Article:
Farmers File Federal Complaint Over Right to Repair Equipment
New John Deere farm machinery, including tractors, combines, balers and cutter heads, is lined up for sale outside a dealership in Kansas. A coalition of farmers, ranchers and consumer groups wants John Deere to make repair manuals and parts available to farmers and small repair shops. Mark Reinstein/MediaPunch/IPX via The Associated Press
Frustrated by a lack of state or federal legislation that would give farmers the tools and parts to repair their own equipment, farm organizations and consumer groups on Thursday filed a complaint with the U.S. Federal Trade Commission aimed at forcing Deere & Co. to provide access to software, parts and manuals.
The complaint alleges that John Deere, the largest farm equipment supplier in the United States, deliberately engages in unfair and deceptive trade practices by withholding the information and parts from equipment owners and small repair shops. The company requires anyone who wants to fix broken equipment to go to an authorized John Deere dealer, which in many rural states can be hours away.
“Deere has designed its machines such that when a wide variety of malfunctions, errors, or breakdowns occur, or a new part is needed to be installed, the equipment owner cannot address the issue—indeed, in many cases, cannot even diagnose what the issue is—without using software that Deere only shares with Deere-authorized technicians,” the complaint said.
The John Deere petition is the latest salvo in the widespread “right to repair” movement, which has been going after mobile phone, farm equipment and automobile manufacturers for several years. The movement won a victory in November when Apple agreed to offer some tools and parts to phone and tablet tinkerers, conceding to pressure from consumer groups and President Joe Biden.
Biden issued an executive order in July directing the FTC to make rules that will limit manufacturers’ ability to restrict independent repairs of their products.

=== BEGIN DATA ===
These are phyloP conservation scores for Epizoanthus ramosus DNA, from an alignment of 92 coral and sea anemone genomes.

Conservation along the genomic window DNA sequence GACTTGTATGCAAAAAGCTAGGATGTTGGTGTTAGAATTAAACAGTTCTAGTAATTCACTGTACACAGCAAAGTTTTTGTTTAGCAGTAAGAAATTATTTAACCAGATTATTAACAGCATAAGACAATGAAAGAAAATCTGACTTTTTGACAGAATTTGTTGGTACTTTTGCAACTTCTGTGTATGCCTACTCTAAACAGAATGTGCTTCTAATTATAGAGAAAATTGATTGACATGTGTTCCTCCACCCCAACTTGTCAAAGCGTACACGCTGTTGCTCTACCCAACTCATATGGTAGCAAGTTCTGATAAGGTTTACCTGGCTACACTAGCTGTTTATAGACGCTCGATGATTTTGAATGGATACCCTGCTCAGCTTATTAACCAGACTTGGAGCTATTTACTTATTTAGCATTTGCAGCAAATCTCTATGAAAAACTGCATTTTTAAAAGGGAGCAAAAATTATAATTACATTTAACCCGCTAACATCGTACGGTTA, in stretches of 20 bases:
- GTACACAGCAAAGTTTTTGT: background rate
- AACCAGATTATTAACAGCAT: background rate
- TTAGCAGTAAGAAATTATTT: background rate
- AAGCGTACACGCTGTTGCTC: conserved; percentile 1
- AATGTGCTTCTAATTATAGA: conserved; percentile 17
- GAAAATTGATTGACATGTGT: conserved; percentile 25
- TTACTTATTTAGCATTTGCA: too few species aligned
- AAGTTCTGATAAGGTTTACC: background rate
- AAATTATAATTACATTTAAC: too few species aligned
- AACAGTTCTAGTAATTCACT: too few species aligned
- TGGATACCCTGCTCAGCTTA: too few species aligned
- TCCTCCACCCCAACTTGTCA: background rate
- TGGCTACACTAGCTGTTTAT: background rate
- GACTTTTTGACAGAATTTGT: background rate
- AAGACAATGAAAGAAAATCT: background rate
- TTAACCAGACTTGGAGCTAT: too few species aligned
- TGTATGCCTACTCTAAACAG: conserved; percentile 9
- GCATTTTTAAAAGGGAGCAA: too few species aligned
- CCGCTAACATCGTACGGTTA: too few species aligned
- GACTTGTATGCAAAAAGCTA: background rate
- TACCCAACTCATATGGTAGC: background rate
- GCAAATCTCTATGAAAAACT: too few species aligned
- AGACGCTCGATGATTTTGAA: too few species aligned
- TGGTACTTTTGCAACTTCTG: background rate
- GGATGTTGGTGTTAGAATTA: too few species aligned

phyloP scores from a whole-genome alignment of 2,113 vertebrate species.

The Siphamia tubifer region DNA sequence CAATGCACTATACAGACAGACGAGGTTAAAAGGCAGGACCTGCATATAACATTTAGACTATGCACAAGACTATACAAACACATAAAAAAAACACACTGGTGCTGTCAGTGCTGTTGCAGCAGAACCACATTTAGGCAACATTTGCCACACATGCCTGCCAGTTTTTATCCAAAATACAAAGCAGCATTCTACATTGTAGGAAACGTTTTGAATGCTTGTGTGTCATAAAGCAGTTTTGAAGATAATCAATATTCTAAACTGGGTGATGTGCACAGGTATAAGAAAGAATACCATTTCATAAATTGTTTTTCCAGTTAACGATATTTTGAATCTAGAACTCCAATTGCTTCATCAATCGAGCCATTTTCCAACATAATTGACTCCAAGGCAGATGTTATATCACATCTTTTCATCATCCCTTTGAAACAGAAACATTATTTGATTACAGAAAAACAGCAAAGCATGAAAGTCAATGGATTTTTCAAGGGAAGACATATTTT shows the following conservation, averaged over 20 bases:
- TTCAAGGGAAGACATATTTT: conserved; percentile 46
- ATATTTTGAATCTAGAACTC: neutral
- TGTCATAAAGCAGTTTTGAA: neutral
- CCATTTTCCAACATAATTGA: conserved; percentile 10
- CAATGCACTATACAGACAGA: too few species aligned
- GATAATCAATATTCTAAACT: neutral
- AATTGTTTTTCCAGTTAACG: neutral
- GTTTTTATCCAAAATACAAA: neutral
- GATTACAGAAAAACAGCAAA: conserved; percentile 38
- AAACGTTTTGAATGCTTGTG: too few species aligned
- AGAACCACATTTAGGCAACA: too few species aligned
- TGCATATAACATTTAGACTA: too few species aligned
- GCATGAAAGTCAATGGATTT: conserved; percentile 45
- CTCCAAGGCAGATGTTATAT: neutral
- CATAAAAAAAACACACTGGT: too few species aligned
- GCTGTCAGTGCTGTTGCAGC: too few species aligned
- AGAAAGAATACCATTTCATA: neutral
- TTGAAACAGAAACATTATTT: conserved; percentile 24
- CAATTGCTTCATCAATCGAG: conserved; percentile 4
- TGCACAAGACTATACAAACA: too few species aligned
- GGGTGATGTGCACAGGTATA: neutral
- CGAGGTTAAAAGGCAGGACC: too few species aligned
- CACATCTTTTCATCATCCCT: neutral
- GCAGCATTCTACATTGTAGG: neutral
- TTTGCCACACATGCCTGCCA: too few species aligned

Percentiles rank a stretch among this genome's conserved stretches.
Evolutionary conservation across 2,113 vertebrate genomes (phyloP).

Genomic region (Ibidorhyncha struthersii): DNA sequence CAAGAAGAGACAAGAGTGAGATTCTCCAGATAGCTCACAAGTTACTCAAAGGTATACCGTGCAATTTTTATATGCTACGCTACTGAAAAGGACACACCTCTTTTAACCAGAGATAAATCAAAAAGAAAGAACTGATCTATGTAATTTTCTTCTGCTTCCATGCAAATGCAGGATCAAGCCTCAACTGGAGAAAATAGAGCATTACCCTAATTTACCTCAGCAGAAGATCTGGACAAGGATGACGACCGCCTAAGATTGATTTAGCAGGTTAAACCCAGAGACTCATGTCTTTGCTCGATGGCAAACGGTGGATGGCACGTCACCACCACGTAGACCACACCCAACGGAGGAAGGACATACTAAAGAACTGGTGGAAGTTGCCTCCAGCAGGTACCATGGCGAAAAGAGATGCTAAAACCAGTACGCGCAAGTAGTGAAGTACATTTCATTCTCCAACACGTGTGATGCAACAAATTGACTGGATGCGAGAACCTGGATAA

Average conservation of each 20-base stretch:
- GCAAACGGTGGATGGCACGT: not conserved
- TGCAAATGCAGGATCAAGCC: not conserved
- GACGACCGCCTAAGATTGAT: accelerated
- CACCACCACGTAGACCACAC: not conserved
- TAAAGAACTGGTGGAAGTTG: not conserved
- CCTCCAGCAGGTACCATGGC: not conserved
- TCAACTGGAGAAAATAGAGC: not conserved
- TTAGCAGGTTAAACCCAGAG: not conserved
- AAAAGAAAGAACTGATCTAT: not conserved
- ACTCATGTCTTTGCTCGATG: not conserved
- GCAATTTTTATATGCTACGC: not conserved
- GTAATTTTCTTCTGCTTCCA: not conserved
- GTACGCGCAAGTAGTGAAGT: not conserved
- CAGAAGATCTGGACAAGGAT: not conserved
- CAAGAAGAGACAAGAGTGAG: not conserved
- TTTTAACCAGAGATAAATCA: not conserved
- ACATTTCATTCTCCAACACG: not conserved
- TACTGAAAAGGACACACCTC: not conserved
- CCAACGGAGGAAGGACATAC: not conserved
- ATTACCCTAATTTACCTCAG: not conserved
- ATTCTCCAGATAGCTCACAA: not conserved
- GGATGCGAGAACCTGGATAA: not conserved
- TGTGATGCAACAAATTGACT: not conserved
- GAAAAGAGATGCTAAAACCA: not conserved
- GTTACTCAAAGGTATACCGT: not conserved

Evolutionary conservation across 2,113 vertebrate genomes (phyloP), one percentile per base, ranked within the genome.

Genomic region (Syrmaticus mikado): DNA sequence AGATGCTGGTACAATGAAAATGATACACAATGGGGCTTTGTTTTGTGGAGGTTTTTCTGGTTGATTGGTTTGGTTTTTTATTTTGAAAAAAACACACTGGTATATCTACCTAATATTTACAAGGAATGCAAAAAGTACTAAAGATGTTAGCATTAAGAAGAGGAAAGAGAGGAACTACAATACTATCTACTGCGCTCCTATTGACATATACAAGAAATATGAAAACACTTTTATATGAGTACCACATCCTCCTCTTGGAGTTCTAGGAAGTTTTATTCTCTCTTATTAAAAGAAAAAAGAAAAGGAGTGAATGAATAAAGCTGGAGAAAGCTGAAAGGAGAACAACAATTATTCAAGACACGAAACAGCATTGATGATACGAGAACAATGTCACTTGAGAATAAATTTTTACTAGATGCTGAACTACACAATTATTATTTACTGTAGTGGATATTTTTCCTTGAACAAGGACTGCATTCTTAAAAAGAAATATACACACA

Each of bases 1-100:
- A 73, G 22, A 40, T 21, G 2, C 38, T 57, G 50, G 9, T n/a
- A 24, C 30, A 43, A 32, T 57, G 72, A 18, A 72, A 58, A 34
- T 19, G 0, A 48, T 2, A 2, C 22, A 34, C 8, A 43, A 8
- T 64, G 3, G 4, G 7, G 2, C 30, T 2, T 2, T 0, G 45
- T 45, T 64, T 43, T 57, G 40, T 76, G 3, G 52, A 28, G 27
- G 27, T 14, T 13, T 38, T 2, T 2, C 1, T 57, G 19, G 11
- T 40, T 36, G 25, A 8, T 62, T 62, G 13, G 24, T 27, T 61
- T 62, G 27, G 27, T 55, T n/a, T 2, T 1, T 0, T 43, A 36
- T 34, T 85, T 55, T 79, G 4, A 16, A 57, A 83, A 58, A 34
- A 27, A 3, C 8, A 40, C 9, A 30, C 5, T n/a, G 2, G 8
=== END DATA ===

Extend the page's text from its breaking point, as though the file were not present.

But “right to repair” advocates have been frustrated both at the state and federal level in trying to pass laws that would require the sharing of information, parts and software. The pandemic put further pressure on the issue, as Americans turned to phones and computers to stay in touch with schools and businesses, and often needed to fix broken equipment.
Bills were introduced in more than half of the states last year, but under pressure from tech companies and equipment manufacturers such as John Deere, none passed.
The FTC complaint was filed by the National Farmers Union, along with Farm Action, U.S. Public Interest Research Group, Illinois Public Interest Research Group, Digital Right to Repair Coalition and iFixit, a consumer site that touts do-it-yourself repairs.
Joe Maxwell, president of the interest group Farm Action, noted that while there have been bills in more than half the states, and U.S. Sen. Jon Tester, a Montana Democrat, is touting a bill in Congress, action has been stymied by big equipment companies, such as John Deere, that contribute mightily to rural state representatives.
Missouri farmer Jared Wilson said farmers are approaching the issue at the state level, particularly in Missouri and Nebraska this year. “Hopefully if we can get some states to act on this, it will force action at the federal level,” he said in a video news conference for reporters.
John Deere and other farm equipment manufacturers have argued that allowing farmers and small repairers to have access to parts and information could be dangerous and could ruin complicated equipment. The company did not respond to an email requesting comment on the FTC complaint. The FTC, through a spokesperson, said in an email the agency had received the complaint but, per agency policy, would not comment on it.
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